Even with an interconnection agreement in hand – the last stage of the Interconnect Queue process – transmission challenges are still keeping projects from getting into construction. 84% of developers said that delays in network upgrades are sometimes (46%) or often/very frequently (38%) a problem for their projects.

Impacts are widespread

So what's the upshot of these transmission-related challenges in the MISO region? How much of an impact is this all having?

Our survey found that nearly half (42%) of clean energy developers say that nearly all of their Queue projects have been adversely affected in some way by a transmission-related challenge. More than three-quarters (77%) are seeing at least half of all their projects adversely affected.

Graphic_2In addition to delays in projects getting to construction, transmission challenges are also resulting in projects being canceled. Looking back at their MISO Queue projects over the last 5+ years, 70% of developers report canceling at least a quarter of their projects because of transmission-related problems. Just over a third (35%) have canceled half or more.

Our survey also uncovered a less visible impact: lack of transmission shrinking the potential pipeline of solar, wind, hybrid and battery projects. Here's how one developer puts it:

Because of insufficient transmission in areas otherwise well-suited for wind projects, there is a 'race to the top' for leases with select large landowners, with one single developer 'winning' and concentrating the viable project on the property of one wealthy individual. With only one 'spot' available on transmission lines, other developers drop out of development in resource-rich areas, and additional landowners lose the chance to participate in other projects in the area.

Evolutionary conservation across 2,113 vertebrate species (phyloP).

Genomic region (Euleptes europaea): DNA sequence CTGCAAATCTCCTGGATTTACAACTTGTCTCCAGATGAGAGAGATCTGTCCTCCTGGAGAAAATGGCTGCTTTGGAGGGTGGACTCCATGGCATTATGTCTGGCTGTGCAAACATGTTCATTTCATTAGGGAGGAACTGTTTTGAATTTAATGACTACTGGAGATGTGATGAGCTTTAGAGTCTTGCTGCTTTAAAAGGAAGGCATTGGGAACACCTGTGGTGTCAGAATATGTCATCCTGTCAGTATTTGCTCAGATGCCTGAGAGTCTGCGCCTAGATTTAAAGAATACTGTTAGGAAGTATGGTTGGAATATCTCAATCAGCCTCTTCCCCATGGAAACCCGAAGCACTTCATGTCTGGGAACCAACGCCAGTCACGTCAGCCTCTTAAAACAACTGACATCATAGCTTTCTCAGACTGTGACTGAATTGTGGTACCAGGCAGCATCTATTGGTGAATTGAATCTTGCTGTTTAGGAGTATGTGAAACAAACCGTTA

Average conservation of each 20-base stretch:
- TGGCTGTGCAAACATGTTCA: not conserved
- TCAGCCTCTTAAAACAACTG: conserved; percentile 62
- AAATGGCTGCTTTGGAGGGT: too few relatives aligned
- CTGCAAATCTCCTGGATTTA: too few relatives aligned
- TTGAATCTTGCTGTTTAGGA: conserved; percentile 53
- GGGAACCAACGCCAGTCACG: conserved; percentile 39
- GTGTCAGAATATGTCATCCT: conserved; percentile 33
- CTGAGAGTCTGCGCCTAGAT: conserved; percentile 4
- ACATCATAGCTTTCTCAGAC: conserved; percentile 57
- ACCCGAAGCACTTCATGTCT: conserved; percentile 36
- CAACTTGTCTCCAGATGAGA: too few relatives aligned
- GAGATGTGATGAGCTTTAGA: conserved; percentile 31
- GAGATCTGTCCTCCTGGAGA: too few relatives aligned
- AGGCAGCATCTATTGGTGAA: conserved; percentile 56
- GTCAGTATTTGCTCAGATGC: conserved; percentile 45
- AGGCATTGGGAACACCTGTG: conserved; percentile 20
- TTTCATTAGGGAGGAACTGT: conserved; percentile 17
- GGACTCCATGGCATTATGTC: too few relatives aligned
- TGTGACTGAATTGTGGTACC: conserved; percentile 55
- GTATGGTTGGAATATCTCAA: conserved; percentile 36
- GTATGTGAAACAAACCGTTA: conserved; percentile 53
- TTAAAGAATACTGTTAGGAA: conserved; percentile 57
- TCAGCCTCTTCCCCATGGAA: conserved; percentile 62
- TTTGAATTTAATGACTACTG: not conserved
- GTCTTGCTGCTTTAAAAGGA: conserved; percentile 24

Because of geographies with insufficient transmission, 75% of developers in our survey reported a 25% or more reduction in their company's potential pipeline of projects and 37% said their potential pipelines are half what they would be if transmission wasn't so lacking – a pretty stark marker of the headwinds the unprepared grid is creating for transition to clean energy.

Support is needed from every corner

MISO is at the forefront among grid operators nationally when it comes to recognizing transmission system shortcomings; looking ahead at future generation mix scenarios that will be heavily clean energy; and planning and building regional long-range lines expressly designed for future reliability and interconnection based on those scenarios. The current portfolio of 18 long-distance transmission lines now moving forward across Midwest MISO states is a great start.

As a grid operator, MISO clearly has an outsized role to play in solutions to the problems our survey documented – everything from Interconnection Queue process reforms to long-range lines to being a constructive problem-solver on challenges with transmission owners. State utilities regulators are critical for the roles they play in permitting, planning, and in the MISO stakeholder process on transmission planning and cost allocation. State and local officials – as well as residents and businesses – are key to expressing the public demand for action necessary to avert delays and special interest opposition.

When it comes to getting our grid in shape, support is needed from literally every corner. It's going to take everyone.

by Beth SoholtBeth Soholt
Executive Director